As a fifth generation Floridian and a Southern belle to the core, I was taught early on to understand that The War of Northern Aggression was over State’s rights, and not over slavery as those Northerner’s would have you believe. But I had the benefit in my younger years of being raised all over the Country, and my Southern roots got a good dose of moderation and acceptance that my mother and her ancestors did not understand.
When I was in high school in the late sixties, my best friend was an African-American named Judy Butler. My grandmother’s maiden name was Butler, and when Judy met my grandmother at my home one day, and my grandmother found out that Judy was also from South Carolina, my grandmother said, in her innocent, childlike way of thinking, “I bet my people used to own your people.” When Judy and I picked ourselves up off of the floor in laughter and in shock, it started an incredible discussion between her and me of thought processes of which I had theretofore been unaware.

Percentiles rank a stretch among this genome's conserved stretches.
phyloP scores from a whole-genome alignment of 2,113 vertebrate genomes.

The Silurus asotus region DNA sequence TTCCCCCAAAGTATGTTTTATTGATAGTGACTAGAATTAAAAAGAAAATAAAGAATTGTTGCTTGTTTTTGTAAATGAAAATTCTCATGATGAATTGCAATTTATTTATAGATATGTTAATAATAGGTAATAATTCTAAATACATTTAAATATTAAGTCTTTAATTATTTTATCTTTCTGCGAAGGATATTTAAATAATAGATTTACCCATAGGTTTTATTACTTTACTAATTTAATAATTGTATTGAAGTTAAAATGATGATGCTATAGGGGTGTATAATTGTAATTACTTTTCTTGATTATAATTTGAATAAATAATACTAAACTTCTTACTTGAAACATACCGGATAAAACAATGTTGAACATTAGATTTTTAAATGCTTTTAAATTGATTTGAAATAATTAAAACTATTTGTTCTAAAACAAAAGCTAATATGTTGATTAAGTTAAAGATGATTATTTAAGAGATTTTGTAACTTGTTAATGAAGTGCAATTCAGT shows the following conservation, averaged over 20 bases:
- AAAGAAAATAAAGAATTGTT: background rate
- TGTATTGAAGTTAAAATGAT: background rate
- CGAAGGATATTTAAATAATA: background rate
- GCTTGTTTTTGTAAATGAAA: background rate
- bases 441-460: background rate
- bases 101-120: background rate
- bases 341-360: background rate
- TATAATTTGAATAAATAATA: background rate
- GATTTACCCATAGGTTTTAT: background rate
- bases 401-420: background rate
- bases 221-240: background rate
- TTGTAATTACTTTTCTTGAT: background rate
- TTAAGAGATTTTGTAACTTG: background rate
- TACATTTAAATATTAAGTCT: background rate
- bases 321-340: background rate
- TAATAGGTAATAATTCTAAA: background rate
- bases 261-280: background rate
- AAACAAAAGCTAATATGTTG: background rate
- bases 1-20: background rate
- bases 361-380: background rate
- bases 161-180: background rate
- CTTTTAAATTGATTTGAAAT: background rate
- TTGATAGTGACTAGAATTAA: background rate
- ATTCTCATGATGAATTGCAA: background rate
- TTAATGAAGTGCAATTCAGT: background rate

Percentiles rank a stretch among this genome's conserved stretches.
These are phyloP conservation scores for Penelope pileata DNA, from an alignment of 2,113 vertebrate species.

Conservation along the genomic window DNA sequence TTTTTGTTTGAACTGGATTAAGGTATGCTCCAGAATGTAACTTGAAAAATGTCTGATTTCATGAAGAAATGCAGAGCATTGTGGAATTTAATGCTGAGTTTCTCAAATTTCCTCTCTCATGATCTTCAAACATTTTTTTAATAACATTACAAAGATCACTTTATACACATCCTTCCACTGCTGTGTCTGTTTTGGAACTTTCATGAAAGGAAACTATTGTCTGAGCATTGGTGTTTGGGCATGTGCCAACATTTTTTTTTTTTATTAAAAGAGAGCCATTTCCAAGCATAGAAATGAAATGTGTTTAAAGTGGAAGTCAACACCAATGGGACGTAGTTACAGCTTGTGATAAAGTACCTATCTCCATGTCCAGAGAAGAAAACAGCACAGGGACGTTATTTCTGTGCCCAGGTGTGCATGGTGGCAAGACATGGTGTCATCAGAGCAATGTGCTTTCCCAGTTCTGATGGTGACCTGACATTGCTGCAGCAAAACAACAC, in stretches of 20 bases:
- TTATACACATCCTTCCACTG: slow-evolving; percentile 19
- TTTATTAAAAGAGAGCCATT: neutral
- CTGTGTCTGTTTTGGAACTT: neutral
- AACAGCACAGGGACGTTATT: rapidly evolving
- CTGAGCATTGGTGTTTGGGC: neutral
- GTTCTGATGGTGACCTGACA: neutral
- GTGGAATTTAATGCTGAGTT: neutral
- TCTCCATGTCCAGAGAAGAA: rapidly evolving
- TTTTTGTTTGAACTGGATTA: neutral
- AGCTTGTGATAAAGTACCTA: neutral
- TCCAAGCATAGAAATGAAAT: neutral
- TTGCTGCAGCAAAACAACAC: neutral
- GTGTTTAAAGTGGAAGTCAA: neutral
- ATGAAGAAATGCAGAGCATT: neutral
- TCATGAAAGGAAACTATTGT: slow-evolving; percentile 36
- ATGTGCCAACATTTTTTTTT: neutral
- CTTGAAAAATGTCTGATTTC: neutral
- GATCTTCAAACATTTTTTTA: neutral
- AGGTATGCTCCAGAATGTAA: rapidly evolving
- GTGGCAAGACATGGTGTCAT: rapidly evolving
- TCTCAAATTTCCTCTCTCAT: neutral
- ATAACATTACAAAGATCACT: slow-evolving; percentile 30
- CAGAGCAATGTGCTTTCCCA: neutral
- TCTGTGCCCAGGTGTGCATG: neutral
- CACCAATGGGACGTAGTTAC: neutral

When my sister brought home her soon-to-be husband, it surprised no one when my grandmother, who was actually pretty crazy about her soon-to-be grandson-in-law, wrung her hands and explained to my sister that she could never marry him. When we looked at her with questioning disbelief, she explained very seriously, “But, honey, he’s a Yankee!”
At the ripe old age of 58, there are just some things that are a given in my life. My 90-year-old mother lives with me, and there are notions that I understand are a part of her core, that she takes as gospel, and that I understand are generational. I also know that there is no way I could ever change her way of thinking. So it was no surprise to me this morning when my mother said (as she says most Sundays when I drive her to her church and we pass the subdivision where the sign says ‘Charleston Plaza at Union’): “Good grief . . . like Charleston would ever have been part of the Union.”